Being Jamie Moyer

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Catcher Carlos Ruiz asking Jamie Moyer for his secrets of pitching. (Icon/SMI)

Jamie Moyer has been plying his craft in the big leagues for more than 20 years. He appears to be the prototypical soft-tossing lefty and because of that many young prospects have been compared to him. It seems like such a natural comparison for lefties who can’t dent bread.

So why is it that almost none of these prospects have panned out? How come we don’t have at least a few more Jamie Moyer clones throwing in the big leagues? What is his secret? Today I want to take a close look at Jamie Moyer using PITCHf/x to try to unlock why more pitchers can’t do what Moyer is doing.

Moyer’s stuff: slow, slower and slowest

When you think of Moyer, what comes to mind first is his velocity, or lack thereof. Indeed, Moyer’s fastball averages 82.5 mph, but don’t let that fool you. Moyer is a lot more than just a slow fastball. Don’t believe me? Here is his movement chart.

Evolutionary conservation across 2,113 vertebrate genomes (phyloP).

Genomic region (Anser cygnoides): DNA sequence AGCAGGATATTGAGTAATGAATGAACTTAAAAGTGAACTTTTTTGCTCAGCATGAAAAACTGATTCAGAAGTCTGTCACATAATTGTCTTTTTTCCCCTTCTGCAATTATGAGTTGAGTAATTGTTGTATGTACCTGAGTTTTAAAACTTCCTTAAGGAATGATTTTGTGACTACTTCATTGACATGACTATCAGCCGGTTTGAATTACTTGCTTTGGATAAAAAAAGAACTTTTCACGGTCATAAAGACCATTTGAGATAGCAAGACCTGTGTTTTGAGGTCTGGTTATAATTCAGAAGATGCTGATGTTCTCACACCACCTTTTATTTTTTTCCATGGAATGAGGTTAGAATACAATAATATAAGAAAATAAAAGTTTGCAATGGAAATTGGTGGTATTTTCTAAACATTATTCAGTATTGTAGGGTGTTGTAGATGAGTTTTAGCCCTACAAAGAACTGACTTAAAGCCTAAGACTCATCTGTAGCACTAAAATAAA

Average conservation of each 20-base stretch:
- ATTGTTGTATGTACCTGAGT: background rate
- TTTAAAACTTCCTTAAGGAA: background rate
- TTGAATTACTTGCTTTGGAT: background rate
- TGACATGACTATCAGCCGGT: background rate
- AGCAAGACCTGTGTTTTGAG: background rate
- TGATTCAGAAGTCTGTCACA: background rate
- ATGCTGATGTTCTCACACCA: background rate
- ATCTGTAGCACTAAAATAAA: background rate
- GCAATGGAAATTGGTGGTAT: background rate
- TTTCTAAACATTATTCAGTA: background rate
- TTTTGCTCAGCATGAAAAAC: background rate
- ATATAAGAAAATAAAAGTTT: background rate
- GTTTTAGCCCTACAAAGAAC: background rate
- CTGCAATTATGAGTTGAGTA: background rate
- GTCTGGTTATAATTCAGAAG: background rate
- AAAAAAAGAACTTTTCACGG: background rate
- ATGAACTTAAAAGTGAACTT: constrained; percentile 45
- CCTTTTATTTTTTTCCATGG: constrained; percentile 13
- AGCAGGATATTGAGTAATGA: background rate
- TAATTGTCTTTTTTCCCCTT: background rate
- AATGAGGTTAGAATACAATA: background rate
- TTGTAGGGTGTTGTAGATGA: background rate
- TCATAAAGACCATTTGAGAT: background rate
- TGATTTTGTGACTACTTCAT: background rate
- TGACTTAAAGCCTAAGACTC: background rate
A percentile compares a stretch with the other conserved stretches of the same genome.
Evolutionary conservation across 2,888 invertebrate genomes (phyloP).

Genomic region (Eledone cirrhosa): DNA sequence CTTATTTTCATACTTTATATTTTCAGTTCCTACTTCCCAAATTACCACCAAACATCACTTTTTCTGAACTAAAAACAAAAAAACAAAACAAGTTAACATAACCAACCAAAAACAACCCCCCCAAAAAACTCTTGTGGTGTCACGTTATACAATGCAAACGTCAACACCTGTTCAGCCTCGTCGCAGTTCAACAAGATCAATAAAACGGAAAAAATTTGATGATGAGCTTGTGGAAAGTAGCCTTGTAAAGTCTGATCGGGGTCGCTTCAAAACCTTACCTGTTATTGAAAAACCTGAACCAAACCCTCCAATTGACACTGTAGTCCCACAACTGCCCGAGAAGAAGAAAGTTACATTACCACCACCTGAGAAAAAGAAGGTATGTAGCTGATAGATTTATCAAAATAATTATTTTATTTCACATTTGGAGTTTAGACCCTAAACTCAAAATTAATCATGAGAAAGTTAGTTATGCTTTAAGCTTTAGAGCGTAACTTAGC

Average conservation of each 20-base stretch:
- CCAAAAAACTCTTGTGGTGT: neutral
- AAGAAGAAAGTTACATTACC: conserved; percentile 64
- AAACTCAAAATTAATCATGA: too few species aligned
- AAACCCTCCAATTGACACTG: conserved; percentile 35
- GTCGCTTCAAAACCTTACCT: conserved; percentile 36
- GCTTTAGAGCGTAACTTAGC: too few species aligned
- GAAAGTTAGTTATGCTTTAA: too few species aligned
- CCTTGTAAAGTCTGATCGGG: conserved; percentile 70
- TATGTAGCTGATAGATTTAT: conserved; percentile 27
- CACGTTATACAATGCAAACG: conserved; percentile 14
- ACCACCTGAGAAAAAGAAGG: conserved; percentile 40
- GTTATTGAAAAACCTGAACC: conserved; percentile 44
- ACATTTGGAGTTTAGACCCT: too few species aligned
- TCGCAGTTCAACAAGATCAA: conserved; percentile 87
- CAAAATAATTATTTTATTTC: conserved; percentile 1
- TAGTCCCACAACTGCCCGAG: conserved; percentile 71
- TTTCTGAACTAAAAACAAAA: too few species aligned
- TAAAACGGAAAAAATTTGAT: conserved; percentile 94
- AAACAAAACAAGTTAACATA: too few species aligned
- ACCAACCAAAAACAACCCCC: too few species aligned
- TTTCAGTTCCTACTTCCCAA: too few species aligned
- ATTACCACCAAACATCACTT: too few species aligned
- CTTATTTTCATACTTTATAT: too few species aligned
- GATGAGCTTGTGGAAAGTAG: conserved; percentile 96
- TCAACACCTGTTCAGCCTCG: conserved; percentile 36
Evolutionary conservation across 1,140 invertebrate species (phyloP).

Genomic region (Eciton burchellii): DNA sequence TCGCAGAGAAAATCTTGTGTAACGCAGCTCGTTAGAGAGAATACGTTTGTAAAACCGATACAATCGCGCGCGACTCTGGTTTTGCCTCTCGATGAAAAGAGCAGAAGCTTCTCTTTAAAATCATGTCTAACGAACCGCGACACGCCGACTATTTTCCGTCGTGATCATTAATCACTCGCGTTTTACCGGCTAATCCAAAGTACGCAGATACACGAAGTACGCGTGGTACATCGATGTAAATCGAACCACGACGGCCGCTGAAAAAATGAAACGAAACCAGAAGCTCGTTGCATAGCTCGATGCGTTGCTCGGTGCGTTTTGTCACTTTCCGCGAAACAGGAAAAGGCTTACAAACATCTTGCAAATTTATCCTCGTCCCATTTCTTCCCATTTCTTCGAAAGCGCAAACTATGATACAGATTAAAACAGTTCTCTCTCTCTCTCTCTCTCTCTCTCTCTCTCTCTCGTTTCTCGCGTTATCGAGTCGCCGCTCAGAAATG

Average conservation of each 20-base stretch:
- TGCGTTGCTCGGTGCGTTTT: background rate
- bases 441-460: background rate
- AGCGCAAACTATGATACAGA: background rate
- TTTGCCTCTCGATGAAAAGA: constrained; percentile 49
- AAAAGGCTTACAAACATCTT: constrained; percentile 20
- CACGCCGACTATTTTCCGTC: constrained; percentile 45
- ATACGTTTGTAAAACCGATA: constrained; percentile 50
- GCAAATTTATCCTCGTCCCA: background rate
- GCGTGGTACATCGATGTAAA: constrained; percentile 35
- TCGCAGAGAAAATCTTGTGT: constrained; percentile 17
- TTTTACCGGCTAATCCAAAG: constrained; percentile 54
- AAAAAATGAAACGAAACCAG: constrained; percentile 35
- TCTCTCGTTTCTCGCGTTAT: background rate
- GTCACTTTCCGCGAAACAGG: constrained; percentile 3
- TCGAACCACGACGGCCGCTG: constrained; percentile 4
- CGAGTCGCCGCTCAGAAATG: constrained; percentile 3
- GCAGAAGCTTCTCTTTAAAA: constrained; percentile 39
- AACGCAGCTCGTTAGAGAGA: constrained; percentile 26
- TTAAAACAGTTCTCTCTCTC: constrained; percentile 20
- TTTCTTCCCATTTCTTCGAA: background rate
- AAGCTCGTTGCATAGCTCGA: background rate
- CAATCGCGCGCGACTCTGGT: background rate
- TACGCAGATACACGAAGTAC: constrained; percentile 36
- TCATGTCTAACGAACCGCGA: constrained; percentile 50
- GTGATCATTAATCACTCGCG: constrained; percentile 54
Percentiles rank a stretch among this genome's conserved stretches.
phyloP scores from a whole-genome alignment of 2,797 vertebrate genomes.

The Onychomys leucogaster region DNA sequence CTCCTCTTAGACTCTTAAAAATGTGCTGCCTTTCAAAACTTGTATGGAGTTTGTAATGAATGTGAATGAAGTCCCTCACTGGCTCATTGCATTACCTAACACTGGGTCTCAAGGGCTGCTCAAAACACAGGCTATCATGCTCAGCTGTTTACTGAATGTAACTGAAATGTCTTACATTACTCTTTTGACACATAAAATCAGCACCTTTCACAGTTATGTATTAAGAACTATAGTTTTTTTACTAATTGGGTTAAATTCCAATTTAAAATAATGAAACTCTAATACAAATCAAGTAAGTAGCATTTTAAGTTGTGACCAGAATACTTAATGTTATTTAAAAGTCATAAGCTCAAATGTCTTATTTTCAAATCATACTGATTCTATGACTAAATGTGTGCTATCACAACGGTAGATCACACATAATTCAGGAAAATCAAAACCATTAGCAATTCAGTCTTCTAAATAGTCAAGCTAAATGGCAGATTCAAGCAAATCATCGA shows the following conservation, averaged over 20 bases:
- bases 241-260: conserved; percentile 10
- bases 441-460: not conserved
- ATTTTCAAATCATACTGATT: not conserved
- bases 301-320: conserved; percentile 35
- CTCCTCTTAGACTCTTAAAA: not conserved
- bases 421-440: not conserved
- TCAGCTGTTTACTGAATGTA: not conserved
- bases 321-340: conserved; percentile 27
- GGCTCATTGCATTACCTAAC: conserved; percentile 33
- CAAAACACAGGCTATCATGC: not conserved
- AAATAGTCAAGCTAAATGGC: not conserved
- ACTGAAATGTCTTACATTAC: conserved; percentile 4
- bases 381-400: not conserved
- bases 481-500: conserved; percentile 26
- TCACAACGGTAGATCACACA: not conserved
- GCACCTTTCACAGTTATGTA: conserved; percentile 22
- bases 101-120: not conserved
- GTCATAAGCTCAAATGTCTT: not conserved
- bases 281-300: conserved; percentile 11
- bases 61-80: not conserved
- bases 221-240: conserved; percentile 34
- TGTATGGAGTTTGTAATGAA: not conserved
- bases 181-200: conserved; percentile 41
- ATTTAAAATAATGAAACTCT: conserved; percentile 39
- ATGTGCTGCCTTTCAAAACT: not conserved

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Moyer’s fastball, which is actually a sinker, is but a small part of his repertoire. He also throws a straight change-up, cutter, slider and curveball. In fact, not only is his sinker not very fast, it also doesn’t have the classic sink that pitchers like Derek Lowe and Brandon Webb have. Moyer’s sinker actually has six inches of vertical rise to it on average, putting it lower than average for a major league sinker in that category. What it does have is incredibly high horizontal movement of 9.5 inches in to a left-handed batter. That movement is what Moyer relies on when he throws his sinker, which he does only 40 percent of the time, very low for a starter.

Moyer’s best pitch is definitely his straight change-up. You can tell it is a straight change-up and not a circle change-up because the movement of the pitch is almost identical to the movement of his sinker. If it were a circle change, it would move down and in to a left-handed batter in comparison to his fastball. Moyer’s change-up clocks in at about 76 mph, which is only 6 mph (about 8 percent) slower than his fastball. This is a very low differential for change-ups and again puts Moyer in poor company.

In addition, Moyer’s change-up actually has more vertical “rise” due to spin than his sinker. The combination of the small speed differential and the movement due to spin makes it impossible for Moyer’s change-up to drop in comparison to his fastball. So why is this pitch so effective? The trajectory of Moyer’s change-up is virtually identical to his fastball. Here is a side view of the pitch.